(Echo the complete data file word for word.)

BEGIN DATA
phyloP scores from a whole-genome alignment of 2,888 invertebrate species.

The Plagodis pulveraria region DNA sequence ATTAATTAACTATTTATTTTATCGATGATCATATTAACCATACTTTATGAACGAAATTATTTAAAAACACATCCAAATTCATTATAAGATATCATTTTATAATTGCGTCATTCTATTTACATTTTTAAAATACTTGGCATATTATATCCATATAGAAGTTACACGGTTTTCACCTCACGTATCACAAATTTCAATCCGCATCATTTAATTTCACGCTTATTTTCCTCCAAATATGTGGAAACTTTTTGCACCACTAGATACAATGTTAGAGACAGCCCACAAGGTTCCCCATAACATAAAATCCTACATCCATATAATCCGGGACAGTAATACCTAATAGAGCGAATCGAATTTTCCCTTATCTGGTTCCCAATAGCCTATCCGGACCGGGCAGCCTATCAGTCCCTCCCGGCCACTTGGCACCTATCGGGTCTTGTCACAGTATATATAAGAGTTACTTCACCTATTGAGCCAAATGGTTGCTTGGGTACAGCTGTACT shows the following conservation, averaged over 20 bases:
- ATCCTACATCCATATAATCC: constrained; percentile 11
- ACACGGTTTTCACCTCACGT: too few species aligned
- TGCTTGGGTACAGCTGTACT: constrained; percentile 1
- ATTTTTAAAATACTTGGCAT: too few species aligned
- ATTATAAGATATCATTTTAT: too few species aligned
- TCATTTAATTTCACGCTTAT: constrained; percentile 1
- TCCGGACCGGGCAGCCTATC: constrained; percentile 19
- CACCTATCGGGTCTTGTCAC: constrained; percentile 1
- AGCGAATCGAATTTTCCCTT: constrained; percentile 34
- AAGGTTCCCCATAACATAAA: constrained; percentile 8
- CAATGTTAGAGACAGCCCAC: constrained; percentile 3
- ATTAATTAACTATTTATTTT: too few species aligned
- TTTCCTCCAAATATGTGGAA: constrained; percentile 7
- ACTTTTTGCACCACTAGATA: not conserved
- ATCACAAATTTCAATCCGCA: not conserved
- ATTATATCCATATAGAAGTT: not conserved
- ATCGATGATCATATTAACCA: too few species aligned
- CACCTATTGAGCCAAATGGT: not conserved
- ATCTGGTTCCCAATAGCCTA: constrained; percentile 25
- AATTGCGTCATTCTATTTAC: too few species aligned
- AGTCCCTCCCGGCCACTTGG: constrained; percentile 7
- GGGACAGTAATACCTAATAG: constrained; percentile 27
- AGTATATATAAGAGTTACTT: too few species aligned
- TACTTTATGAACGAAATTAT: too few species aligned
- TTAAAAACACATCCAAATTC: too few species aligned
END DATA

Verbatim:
phyloP scores from a whole-genome alignment of 2,888 invertebrate species.

The Plagodis pulveraria region DNA sequence ATTAATTAACTATTTATTTTATCGATGATCATATTAACCATACTTTATGAACGAAATTATTTAAAAACACATCCAAATTCATTATAAGATATCATTTTATAATTGCGTCATTCTATTTACATTTTTAAAATACTTGGCATATTATATCCATATAGAAGTTACACGGTTTTCACCTCACGTATCACAAATTTCAATCCGCATCATTTAATTTCACGCTTATTTTCCTCCAAATATGTGGAAACTTTTTGCACCACTAGATACAATGTTAGAGACAGCCCACAAGGTTCCCCATAACATAAAATCCTACATCCATATAATCCGGGACAGTAATACCTAATAGAGCGAATCGAATTTTCCCTTATCTGGTTCCCAATAGCCTATCCGGACCGGGCAGCCTATCAGTCCCTCCCGGCCACTTGGCACCTATCGGGTCTTGTCACAGTATATATAAGAGTTACTTCACCTATTGAGCCAAATGGTTGCTTGGGTACAGCTGTACT shows the following conservation, averaged over 20 bases:
- ATCCTACATCCATATAATCC: constrained; percentile 11
- ACACGGTTTTCACCTCACGT: too few species aligned
- TGCTTGGGTACAGCTGTACT: constrained; percentile 1
- ATTTTTAAAATACTTGGCAT: too few species aligned
- ATTATAAGATATCATTTTAT: too few species aligned
- TCATTTAATTTCACGCTTAT: constrained; percentile 1
- TCCGGACCGGGCAGCCTATC: constrained; percentile 19
- CACCTATCGGGTCTTGTCAC: constrained; percentile 1
- AGCGAATCGAATTTTCCCTT: constrained; percentile 34
- AAGGTTCCCCATAACATAAA: constrained; percentile 8
- CAATGTTAGAGACAGCCCAC: constrained; percentile 3
- ATTAATTAACTATTTATTTT: too few species aligned
- TTTCCTCCAAATATGTGGAA: constrained; percentile 7
- ACTTTTTGCACCACTAGATA: not conserved
- ATCACAAATTTCAATCCGCA: not conserved
- ATTATATCCATATAGAAGTT: not conserved
- ATCGATGATCATATTAACCA: too few species aligned
- CACCTATTGAGCCAAATGGT: not conserved
- ATCTGGTTCCCAATAGCCTA: constrained; percentile 25
- AATTGCGTCATTCTATTTAC: too few species aligned
- AGTCCCTCCCGGCCACTTGG: constrained; percentile 7
- GGGACAGTAATACCTAATAG: constrained; percentile 27
- AGTATATATAAGAGTTACTT: too few species aligned
- TACTTTATGAACGAAATTAT: too few species aligned
- TTAAAAACACATCCAAATTC: too few species aligned